I read articles on the subject, which basically said that if I just continued to have sex, eventually my desire would return, but it never did.

    Over time, it stopped being just a chore and became a traumatic experience. Instead of making me feel closer to my husband, it made me feel further and further from him. I felt so used. I would have to beg and plead to get any help, and even then it was inconsistent, and after a day or two, he would hit me up for sex, thinking he had “paid his dues” but asking for sex would demolish any small progress that was made.

    Finally, after about 12-13 years and multiple failed attempts to get my husband to attend therapy, I told my husband I couldn’t take it anymore, and I would not be having sex again unless I wanted it.

    He told me he would not remain in a marriage without sex and that if I didn’t start liking sex within a year he would leave. He did not, but after a year, I was in such emotional turmoil worrying that any day he might walk out the door, that I left just to put an end to my misery.

    Reply
    • Sheila Wray Gregoire

      Wow, Jo. That’s so horrid! I hope you’re in a better place now. I’m so sorry about his selfishness. And, yes, that is very traumatic. Absolutely.

      Reply
  10. Eliza

    Wow. I’m struggling with this in my 11 year marriage also. I’ve spent alot of time (years even) trying to find workarounds to try to change my perspective on this issue. It hurts deeply and I also suspect my husband is an Aspie. Trying to find therapists to help with this compounded issue is more frustrating than my marital issues.

    Reply
    • Tampa

      Isn’t it true that finding good therapists (unless you’re happy to pay $175 per hour for months on end) is nearly impossible? I’ve had a few good ones over the years, but it’s such a challenge, and a few have made it worse!

      Reply
  11. Mary

    I’ve been married for 30 years and it’s rape, but wow, so hard to even say that. I got the silent treatment if I didn’t perform and then cried myself to sleep. I got so used to the abuse, it’s taking me forever to realize all the ways I was abused.

    Reply
    • Sheila Wray Gregoire

      I’m so sorry, Mary. So very sorry. Have you tried calling a domestic violence hotline? Or talking to a licensed counselor? This really isn’t okay. And you can look for Sarah McDugal, Flying Free, or Leslie Vernick on Facebook as well!

      Reply
  12. Anon

    It’s too bad that the selfish person doesn’t realize what they are missing! Sad! One sided sex isn’t fun at all. My husband has pain after and so most times he doesn’t finish because the pain will last a couple of hours. He is amazing and will make sure I’m always satisfied, but it feels so one sided for me. Makes me so sad. Doctors don’t know how to help. It’s just something we have to deal with. 😢

    Reply
  13. Somewhere Lost at Sea

    Hi. Huge fan here. Something that I struggle with in my marriage is truly my husband has a higher sex drive than me. He loves oral, which works out better for me sometimes but I’m 4 months post partum to a NICU baby, working part time and exhausted beyond what I thought was humanly possible. I haven’t been doing oral as much lately but we have been having some really amazing sex the past 2.5 months. Truly it’s been a beautiful thing and has actually helped my own low sex drive.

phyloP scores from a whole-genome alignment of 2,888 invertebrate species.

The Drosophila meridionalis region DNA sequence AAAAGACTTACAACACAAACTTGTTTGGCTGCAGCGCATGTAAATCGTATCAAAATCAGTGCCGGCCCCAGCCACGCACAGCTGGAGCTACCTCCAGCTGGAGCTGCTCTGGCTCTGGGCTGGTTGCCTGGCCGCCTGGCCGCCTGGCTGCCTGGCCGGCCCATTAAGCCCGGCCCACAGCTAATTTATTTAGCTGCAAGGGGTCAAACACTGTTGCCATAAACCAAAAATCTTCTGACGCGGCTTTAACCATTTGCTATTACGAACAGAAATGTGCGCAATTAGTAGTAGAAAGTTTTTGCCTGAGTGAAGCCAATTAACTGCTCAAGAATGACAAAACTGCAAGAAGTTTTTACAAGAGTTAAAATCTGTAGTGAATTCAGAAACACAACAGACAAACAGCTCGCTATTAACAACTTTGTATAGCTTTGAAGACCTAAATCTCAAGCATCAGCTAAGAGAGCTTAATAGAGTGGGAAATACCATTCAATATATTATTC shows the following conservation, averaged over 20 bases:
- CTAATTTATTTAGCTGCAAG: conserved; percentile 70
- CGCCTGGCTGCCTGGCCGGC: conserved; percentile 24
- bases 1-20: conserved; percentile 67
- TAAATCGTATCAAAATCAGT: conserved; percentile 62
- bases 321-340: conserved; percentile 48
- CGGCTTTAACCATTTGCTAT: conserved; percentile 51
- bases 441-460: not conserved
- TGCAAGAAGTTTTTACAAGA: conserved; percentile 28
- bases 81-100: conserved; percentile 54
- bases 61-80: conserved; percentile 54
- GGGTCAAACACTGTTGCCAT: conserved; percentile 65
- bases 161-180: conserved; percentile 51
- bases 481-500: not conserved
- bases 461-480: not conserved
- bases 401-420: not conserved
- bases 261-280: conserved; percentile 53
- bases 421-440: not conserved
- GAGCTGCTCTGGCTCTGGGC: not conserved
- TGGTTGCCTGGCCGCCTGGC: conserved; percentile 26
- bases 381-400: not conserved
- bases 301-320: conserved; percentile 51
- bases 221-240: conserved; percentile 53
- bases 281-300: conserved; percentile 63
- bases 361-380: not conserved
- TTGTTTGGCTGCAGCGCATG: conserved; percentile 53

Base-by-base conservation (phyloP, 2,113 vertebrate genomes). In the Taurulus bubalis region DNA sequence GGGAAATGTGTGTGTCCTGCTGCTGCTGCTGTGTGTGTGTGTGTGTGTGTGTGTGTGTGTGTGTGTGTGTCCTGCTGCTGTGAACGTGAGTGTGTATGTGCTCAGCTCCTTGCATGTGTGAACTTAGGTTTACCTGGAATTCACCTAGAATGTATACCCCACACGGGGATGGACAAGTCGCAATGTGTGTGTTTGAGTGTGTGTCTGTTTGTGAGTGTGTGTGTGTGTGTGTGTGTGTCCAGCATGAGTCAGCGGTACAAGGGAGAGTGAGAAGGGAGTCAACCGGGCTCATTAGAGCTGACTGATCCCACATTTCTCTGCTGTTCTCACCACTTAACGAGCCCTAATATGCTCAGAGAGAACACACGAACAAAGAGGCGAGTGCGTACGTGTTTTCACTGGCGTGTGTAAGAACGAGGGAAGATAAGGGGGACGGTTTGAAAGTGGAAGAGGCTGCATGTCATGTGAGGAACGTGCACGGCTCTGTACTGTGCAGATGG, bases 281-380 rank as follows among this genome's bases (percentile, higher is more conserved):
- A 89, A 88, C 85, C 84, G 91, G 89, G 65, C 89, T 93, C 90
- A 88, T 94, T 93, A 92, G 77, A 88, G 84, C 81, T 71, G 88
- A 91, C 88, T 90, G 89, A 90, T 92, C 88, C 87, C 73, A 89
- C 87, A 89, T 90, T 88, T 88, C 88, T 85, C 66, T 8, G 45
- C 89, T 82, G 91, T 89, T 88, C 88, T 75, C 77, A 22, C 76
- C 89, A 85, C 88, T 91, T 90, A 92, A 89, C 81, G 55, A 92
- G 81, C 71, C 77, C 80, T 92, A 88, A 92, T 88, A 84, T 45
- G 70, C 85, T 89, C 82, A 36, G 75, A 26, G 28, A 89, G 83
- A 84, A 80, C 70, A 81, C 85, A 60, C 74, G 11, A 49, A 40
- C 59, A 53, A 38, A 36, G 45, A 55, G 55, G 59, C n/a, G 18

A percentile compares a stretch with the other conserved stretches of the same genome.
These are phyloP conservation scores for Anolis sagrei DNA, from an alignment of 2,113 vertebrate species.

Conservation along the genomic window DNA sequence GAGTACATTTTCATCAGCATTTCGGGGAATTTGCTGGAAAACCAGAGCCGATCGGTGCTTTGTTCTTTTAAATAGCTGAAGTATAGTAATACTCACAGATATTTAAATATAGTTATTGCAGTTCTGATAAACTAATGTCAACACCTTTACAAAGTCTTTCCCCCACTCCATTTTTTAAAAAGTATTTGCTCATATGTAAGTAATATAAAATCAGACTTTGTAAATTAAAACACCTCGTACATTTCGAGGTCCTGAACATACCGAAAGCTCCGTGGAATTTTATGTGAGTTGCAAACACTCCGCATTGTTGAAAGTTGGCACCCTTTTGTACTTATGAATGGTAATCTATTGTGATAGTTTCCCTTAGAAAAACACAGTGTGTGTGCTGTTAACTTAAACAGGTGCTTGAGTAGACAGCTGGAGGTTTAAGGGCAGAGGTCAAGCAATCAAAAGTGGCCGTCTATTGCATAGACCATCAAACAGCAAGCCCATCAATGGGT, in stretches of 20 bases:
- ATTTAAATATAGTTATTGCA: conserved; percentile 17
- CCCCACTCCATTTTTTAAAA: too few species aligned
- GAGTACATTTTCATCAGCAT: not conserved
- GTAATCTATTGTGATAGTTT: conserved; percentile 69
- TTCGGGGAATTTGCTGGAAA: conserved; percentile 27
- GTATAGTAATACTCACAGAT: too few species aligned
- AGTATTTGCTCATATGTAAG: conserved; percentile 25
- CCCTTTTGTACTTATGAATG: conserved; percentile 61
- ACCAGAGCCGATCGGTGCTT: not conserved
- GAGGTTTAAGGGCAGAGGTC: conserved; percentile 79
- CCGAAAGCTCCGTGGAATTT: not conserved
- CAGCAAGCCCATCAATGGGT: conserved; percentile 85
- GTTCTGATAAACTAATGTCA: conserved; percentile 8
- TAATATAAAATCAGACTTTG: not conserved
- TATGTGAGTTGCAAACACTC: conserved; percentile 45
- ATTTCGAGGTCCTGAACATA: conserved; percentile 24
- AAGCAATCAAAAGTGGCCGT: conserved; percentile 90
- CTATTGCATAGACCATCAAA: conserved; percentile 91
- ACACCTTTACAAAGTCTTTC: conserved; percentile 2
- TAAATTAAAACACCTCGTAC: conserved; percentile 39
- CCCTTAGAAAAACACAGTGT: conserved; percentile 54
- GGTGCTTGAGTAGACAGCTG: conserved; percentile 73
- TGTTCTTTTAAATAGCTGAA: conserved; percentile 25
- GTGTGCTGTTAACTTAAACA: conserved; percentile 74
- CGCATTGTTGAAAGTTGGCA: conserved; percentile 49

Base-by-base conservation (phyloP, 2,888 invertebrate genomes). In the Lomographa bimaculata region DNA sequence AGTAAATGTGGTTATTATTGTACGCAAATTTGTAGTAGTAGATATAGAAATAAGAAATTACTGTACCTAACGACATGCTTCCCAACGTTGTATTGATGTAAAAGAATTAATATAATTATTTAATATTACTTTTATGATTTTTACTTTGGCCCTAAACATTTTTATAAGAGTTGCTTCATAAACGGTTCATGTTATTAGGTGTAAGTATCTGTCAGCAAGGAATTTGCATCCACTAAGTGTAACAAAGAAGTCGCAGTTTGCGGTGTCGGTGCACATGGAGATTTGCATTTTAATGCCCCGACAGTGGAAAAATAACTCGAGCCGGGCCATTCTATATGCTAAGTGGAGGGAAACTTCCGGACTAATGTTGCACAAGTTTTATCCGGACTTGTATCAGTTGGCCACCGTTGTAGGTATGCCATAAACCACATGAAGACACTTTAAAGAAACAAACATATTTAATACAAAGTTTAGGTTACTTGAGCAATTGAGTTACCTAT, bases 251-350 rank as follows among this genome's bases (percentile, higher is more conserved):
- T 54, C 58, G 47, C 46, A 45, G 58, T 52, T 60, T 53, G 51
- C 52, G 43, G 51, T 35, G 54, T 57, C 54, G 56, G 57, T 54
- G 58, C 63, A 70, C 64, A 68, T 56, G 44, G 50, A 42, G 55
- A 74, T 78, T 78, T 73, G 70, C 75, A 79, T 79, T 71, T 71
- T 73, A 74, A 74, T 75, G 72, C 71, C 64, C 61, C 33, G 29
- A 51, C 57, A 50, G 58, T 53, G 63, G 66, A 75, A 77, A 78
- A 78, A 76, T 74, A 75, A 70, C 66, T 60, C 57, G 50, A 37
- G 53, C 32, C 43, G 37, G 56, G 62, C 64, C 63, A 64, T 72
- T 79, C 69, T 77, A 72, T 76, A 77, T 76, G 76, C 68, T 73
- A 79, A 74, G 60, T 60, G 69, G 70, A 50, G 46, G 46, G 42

Today he asked for oral. I was so tired I wasn’t up for it. He typically will do something that pleases me with oral so it’s not normally one sided. I told him I wasn’t up for it. (I still have a hard time saying no because of being drilled not to deny my husband. It’s been almost a year since I first read your book. I was the one having obligation sex and he didn’t even realize it.) Anyways he came back like 5 minutes later asking if I was sure I wasn’t up for it. Which I told him no again. He said rain check maybe? And I said yeah. We had sex Monday morning so it’s not like it’s been a month.

    I still felt guilty though and frustrated that he asked a second time. I hate saying no to begin with. Let alone have to reiterate it. I always hear the words from all the authors that when wives do this, their husbands feel like the wives are rejecting their love. I’m not trying to do that. I’m just really tired. I don’t want to hurt his feelings and I definitely don’t want to be the intentionally withholding wife either. I’m also super emotional these days so that’s probably playing a part in all of this. We ended up just sitting on the couch together and I probably fell asleep within 10 minutes.

    I know I just need to tell him how I feel too. Anyways just throwing that out there if anyone else has a similar situation.

    Reply
    • Sheila Wray Gregoire

      I think so many are in exactly that situation! And just keep up the conversations with him. Have you read The Great Sex REscue yet? Maybe if you read or listened to that together you could talk about some of these issues out in the open more easily.

      Reply
  14. Natalie

    If I had to guess, I’d say a lot of otherwise good, kind guys who do this are probably selfish in bed because they’ve gotten used to it being all about them through years of masturbation and porn consumption, plus having no idea how women’s bodies and sexualities are wired. I know that was the case for my husband. Even now, 12 years into our relationship, he still has to consciously make an effort to make each sexual encounter about me too. He says he doesn’t like being so selfish, but that it’s his innate inclination, which is odd because he’s a totally generous, giving personality in all other areas of his life and our relationship. I blame the porn habit he’s had since age 12 that’s significantly shaped (stunted) his sexual/emotional intelligence in the bedroom.

    Reply